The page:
I logged a point two yesterday, my first twelve minutes getting paid (actually that's on the down-low until the license conversion goes through) to fly helicopters. We flew just a short distance to the home of a couple of ex-pats who plan to start a search and rescue business that will cover the whole of the Delta. She is a Trauma Doctor and our company will supply the pilot to fly her in and out of the sites in their JetRanger, currently getting retro-fitted with all the EMT-type bell and whistles.
Until I get the converted license, I go through security (at Maun International Airport. It's kind of torn up right now but they are working hard to get the expansion project completed in time for the 2010 World Cup, held in South Africa) with a hand-written ticket as if I were taking the tour. After going through security, I'm free to roam the tarmac unescorted. When I get to the helicopter, I change into the company shirt (that I carry through security) and start to pre-flight. Ya gots to love it.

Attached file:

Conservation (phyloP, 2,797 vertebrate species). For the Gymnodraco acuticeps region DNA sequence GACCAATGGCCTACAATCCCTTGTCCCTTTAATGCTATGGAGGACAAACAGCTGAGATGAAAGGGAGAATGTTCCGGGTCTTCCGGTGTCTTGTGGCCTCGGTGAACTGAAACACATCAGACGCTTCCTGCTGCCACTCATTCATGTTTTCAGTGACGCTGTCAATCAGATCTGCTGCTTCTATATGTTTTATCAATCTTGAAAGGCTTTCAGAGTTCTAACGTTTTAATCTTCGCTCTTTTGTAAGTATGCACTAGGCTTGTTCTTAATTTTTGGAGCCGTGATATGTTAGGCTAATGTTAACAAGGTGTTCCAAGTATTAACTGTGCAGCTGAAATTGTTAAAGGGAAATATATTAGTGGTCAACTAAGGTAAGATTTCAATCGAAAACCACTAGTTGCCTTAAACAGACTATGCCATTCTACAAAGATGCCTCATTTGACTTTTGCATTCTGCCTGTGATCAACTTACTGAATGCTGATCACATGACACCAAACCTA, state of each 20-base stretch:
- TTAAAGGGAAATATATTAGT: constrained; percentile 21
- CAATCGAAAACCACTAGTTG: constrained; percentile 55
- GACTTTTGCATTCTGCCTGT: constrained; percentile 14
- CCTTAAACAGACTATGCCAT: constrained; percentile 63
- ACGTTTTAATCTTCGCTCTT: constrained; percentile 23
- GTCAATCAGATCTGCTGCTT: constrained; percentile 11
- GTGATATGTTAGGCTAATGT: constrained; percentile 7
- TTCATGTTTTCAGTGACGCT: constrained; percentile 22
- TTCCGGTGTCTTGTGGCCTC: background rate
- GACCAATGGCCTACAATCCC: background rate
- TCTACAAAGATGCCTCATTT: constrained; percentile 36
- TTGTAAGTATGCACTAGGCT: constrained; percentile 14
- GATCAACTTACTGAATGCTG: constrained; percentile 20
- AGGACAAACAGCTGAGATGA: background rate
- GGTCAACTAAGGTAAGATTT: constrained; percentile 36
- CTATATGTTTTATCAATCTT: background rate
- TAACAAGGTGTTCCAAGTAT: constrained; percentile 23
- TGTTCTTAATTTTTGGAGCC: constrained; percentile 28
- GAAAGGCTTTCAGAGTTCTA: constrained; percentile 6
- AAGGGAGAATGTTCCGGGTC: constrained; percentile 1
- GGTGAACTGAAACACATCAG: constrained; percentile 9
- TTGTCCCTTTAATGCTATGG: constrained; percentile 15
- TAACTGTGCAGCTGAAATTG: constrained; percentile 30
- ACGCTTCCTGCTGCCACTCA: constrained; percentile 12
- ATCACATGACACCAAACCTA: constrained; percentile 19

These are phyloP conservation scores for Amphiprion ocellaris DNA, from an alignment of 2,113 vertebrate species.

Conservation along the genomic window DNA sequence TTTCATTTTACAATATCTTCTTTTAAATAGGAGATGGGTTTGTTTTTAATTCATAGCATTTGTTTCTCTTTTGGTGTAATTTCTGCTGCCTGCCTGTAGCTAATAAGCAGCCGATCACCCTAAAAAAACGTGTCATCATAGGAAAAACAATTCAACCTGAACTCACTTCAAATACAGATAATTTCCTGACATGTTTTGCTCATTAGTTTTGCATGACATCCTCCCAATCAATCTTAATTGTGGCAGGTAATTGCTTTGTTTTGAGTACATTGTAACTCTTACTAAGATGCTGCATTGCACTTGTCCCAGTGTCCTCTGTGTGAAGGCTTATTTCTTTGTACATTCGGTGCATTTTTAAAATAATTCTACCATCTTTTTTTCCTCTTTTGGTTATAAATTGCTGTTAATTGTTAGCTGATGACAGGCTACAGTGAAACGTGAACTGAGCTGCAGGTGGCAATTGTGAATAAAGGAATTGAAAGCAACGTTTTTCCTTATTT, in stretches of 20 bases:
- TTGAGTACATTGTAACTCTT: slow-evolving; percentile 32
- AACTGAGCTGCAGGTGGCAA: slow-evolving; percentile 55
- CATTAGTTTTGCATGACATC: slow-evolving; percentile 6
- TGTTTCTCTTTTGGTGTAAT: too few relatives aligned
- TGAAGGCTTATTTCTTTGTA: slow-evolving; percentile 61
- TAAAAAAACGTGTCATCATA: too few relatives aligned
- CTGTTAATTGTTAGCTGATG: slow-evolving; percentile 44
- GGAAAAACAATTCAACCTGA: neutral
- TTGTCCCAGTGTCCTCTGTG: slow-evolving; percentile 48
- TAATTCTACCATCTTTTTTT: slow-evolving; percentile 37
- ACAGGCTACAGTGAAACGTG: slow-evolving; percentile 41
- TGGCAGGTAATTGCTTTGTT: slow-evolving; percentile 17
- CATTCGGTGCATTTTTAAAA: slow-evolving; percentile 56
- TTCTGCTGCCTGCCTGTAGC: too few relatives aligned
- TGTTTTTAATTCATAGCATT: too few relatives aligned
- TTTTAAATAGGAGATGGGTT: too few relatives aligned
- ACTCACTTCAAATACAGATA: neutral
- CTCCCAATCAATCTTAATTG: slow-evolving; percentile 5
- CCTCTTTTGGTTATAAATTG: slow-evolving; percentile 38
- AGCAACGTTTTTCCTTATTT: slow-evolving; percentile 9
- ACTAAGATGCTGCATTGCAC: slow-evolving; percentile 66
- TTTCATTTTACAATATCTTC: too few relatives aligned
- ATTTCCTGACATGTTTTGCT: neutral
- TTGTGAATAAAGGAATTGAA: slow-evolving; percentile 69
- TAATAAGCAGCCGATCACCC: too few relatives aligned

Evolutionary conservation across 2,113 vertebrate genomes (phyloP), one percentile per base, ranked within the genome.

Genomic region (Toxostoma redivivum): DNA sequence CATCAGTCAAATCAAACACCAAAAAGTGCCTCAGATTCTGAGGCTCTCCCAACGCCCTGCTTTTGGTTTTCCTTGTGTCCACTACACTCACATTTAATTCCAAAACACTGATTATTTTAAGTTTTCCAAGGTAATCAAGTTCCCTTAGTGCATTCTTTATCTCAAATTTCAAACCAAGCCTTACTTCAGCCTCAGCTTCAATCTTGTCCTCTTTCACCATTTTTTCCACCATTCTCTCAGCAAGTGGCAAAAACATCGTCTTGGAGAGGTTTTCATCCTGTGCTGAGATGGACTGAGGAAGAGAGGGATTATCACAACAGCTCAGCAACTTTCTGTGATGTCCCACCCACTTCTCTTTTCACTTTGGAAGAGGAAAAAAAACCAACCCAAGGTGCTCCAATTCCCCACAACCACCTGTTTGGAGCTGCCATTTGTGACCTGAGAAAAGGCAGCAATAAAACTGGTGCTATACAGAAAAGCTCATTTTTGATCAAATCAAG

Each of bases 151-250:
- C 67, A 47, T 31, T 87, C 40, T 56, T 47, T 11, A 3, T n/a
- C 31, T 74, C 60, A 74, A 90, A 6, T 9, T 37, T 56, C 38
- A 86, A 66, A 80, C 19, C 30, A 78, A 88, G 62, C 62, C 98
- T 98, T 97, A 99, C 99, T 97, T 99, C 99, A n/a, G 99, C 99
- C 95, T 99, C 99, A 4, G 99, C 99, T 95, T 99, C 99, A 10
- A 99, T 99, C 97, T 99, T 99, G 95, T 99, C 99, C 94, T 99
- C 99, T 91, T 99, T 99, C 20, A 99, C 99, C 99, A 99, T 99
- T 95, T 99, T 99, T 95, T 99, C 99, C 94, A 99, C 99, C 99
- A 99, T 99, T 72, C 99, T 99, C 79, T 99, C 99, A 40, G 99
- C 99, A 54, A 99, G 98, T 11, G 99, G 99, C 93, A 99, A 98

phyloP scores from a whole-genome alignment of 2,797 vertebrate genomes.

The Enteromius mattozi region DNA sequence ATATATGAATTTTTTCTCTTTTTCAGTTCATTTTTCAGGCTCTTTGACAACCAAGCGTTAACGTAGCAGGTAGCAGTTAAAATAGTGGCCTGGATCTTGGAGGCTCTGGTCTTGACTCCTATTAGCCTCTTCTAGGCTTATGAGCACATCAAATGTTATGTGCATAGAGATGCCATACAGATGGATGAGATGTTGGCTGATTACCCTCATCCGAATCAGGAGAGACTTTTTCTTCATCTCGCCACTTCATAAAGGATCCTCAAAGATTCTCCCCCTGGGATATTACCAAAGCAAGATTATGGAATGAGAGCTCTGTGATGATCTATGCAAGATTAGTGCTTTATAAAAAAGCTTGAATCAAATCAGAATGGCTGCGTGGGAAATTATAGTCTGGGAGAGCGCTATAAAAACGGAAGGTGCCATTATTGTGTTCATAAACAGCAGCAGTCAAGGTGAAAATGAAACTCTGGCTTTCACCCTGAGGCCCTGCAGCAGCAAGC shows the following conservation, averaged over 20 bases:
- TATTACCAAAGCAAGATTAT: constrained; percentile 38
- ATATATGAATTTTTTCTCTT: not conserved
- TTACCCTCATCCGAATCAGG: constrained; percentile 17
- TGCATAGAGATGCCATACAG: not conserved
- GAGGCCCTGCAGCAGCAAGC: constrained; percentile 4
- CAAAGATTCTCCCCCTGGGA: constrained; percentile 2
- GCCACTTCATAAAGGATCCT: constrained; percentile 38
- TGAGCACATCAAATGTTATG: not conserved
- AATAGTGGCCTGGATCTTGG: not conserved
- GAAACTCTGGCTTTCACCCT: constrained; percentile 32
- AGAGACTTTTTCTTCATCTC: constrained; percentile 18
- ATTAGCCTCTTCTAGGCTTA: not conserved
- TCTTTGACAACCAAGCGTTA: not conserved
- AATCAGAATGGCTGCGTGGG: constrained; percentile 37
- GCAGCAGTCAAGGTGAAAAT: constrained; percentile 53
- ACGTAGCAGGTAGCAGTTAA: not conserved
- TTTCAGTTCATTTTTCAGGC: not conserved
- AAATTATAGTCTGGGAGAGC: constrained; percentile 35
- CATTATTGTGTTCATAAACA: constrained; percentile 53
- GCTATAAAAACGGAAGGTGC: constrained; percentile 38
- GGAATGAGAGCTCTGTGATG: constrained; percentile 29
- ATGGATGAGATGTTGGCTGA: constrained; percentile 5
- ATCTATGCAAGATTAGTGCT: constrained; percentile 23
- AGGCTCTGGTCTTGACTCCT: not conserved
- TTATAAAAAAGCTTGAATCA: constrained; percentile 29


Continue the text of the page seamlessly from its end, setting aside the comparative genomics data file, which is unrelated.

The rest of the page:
Getting the medical and license conversion balls rolling serve another purpose as well: They get one used to Africa Time. The pace is pretty slow here and all the forms need to be filled out in triplicate. Then you get to the Doc's office or where ever and they make you fill out the same form again even though you just handed them the completed one.
In between standing in lines that invariably turn out to be the wrong one, I spend a fair bit of time with Sam. He hails from Kasane, in the Northeastern part of the country. He's better educated than most of his countrymen and even has a driver's license, a rarity here. Sam's duties include fueling and washing the helicopters, fetching lunch, and just about anything that needs doing. He always wears a smile and a ridiculous pair of over-sized red sunglasses straight out of 1978.
So, we're chatting yesterday and Sam asks where I learned to fly helicopters. So I say Hawaii and he says, "Hawaii, where is that? I thought it was a pizza."
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